Enter a search term below to search the Austin Monitor.
Friday, July 21, 2017 by Syeda Hasan
Labor shortages, construction costs make it tough to build affordable homes in Austin
The rising cost of construction has made it harder to build affordable homes in Central Austin, housing analysts said after the Home Builders Association of Greater Austin released its midyear housing forecast Thursday.
Researchers expressed general optimism about the growth Austin has seen for years but said labor shortages, increased construction costs and permitting regulations have all made it tougher for builders to construct new affordable homes, specifically homes priced at or below $300,000.
“If a builder is providing a product below $300,000, he can’t build them fast enough,” said Vaike O’Grady, regional director of the real estate research firm Metrostudy. “There’s just so much demand for that price point.”
O’Grady said these trends don’t come as a surprise. They’ve been a growing issue in Austin for the past decade.
“The smart builders are finding ways to build homes differently and building smarter,” she said, “because the current way is not only expensive from a construction material standpoint, but it also requires a lot of labor.”
For now, O’Grady said, high prices continue to push new buyers outside the city center, where some affordable homes remain. That poses a challenge to Austin’s goal of becoming a more compact and connected city. Even in those far-flung areas, she said, some potential buyers are virtually shut out of the market.
“As strong as the Austin housing market is, I think it’s also held back by two factors,” she said. “One, the millennials, who are just starting to form families and should be purchasing homes, are saddled with student debt, and they’re also facing increasing housing prices, so it makes it more of a challenge for a millennial to get that starter home, if you will.”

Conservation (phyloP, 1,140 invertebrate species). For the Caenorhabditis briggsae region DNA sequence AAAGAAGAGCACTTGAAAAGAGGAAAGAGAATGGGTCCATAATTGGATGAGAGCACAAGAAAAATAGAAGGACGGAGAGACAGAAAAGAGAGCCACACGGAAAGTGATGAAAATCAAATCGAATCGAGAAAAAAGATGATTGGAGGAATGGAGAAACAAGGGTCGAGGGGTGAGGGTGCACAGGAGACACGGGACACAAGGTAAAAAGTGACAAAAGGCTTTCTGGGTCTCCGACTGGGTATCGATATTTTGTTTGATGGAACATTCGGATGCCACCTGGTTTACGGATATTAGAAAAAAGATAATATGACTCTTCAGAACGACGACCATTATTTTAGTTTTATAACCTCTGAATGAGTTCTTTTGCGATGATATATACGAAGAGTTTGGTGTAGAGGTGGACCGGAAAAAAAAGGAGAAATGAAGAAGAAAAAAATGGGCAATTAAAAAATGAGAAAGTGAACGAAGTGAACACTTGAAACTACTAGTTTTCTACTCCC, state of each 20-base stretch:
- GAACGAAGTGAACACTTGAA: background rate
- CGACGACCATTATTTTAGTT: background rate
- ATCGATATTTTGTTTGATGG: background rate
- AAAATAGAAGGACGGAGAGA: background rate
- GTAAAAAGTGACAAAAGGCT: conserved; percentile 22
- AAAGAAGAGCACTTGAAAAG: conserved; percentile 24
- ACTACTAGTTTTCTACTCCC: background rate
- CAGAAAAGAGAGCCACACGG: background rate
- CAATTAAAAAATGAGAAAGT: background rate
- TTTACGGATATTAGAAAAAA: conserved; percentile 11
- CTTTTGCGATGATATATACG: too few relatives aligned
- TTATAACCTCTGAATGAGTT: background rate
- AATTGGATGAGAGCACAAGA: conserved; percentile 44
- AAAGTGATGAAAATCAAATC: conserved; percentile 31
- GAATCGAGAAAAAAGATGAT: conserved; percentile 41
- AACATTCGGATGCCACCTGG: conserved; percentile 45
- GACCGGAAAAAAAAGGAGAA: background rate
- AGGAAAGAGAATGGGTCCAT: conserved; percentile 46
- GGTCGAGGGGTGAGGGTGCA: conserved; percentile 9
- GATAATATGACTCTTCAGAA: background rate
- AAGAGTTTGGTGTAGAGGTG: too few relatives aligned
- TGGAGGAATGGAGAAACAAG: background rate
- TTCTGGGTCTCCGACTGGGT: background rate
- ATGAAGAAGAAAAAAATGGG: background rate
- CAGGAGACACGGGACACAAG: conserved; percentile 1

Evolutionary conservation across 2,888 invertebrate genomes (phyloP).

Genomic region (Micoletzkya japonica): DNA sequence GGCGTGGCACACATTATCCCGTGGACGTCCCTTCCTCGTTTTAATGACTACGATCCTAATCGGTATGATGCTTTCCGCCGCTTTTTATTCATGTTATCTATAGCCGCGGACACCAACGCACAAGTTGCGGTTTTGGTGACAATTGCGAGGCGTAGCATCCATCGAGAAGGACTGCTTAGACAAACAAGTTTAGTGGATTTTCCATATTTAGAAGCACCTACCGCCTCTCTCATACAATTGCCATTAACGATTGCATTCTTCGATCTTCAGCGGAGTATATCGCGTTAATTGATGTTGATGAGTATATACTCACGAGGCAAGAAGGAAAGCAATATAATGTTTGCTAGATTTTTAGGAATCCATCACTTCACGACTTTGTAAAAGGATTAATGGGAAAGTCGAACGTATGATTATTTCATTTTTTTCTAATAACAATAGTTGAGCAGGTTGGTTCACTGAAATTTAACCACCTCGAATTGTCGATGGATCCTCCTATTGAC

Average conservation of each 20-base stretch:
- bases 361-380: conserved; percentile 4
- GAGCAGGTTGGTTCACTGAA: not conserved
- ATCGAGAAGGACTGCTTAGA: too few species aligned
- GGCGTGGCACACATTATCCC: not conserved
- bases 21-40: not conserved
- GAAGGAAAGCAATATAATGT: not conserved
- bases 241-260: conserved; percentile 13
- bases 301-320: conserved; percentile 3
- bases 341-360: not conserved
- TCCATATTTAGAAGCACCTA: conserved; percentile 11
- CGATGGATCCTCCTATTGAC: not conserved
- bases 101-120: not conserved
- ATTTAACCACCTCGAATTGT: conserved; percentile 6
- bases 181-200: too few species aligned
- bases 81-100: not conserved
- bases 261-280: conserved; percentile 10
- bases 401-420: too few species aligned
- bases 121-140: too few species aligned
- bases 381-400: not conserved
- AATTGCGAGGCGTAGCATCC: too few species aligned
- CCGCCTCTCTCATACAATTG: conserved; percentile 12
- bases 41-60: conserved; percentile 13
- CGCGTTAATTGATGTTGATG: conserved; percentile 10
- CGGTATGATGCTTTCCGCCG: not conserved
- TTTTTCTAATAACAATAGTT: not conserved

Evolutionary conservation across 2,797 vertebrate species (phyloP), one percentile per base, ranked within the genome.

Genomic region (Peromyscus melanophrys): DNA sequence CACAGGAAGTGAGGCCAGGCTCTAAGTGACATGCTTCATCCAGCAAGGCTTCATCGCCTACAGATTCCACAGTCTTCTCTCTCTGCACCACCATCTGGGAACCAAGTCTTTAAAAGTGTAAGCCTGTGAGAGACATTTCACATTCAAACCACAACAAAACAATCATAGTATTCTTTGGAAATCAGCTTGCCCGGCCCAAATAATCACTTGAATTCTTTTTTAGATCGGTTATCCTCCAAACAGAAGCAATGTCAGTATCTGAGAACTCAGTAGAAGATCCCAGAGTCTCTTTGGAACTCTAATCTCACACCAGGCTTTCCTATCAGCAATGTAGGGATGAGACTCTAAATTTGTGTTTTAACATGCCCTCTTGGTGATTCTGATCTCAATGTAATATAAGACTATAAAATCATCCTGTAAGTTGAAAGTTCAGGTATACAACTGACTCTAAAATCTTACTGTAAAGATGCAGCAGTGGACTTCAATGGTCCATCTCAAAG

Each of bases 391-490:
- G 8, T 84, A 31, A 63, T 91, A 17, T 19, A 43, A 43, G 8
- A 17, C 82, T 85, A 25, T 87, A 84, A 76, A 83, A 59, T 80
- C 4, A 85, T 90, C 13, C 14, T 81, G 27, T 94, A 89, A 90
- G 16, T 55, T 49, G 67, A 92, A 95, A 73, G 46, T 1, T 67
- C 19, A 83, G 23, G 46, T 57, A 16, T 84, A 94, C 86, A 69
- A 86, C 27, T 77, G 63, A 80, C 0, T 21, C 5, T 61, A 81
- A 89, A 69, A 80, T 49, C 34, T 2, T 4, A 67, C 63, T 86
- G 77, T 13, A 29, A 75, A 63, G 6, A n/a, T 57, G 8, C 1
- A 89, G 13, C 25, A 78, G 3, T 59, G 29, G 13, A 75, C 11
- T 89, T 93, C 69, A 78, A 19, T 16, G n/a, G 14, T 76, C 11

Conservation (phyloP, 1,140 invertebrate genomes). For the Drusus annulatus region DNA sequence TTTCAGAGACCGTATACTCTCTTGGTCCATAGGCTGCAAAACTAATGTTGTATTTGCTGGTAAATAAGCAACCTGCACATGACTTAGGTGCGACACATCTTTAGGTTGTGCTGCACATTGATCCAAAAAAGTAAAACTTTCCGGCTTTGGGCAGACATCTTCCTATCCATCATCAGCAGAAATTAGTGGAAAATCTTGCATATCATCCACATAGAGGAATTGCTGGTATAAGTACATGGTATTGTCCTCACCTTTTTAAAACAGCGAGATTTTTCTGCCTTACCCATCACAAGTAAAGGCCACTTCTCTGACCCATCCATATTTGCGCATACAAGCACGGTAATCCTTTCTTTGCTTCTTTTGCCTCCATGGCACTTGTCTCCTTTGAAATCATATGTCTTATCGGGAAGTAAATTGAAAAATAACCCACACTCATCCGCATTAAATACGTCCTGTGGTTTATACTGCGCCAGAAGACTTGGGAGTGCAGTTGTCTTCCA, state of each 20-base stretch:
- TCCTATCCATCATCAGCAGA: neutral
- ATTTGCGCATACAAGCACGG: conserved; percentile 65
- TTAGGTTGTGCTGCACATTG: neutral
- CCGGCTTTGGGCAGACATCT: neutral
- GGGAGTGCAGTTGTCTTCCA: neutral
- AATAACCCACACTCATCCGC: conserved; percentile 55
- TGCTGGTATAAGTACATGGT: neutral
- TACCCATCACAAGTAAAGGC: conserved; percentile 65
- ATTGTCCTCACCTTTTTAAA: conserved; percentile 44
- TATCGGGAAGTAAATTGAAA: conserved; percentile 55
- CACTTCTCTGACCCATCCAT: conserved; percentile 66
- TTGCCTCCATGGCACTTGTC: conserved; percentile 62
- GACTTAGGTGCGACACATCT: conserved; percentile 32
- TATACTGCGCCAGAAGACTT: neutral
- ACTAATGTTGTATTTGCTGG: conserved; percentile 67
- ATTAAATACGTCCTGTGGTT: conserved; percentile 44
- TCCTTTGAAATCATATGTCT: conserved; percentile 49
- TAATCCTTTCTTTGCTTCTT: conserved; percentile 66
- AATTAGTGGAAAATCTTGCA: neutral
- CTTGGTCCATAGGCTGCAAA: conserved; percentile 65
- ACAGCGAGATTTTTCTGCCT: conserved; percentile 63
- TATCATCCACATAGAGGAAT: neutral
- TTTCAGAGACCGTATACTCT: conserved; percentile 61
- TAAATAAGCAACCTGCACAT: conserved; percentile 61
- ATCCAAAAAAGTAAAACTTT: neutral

One way builders are responding is by getting away from single-family homes, according to Tim Riley, a broker with the firm Riley-McLean Land. He said the area is seeing more of what’s called “missing middle” housing in the suburbs.
“We’re talking about town homes, attached product, duplexes, condos, things of that nature,” he said, “out in some markets where we haven’t historically seen them.”
While much of the recent growth has been concentrated in areas northwest of Austin, builders also have their eyes on recent infrastructure investments in places like Del Valle to the southeast of town. In the coming years, that region could be the next place for buyers to get the most bang for their buck.
This story was produced as part of the Austin Monitor’s reporting partnership with KUT. Photo by Jorge Sanhueza-Lyon/KUT.
The Austin Monitor’s work is made possible by donations from the community. Though our reporting covers donors from time to time, we are careful to keep business and editorial efforts separate while maintaining transparency. A complete list of donors is available here, and our code of ethics is explained here.
Do you like this story?
There are so many important stories we don't get to write. As a nonprofit journalism source, every contributed dollar helps us provide you more coverage. Do your part by joining our subscribers in supporting our reporters' work.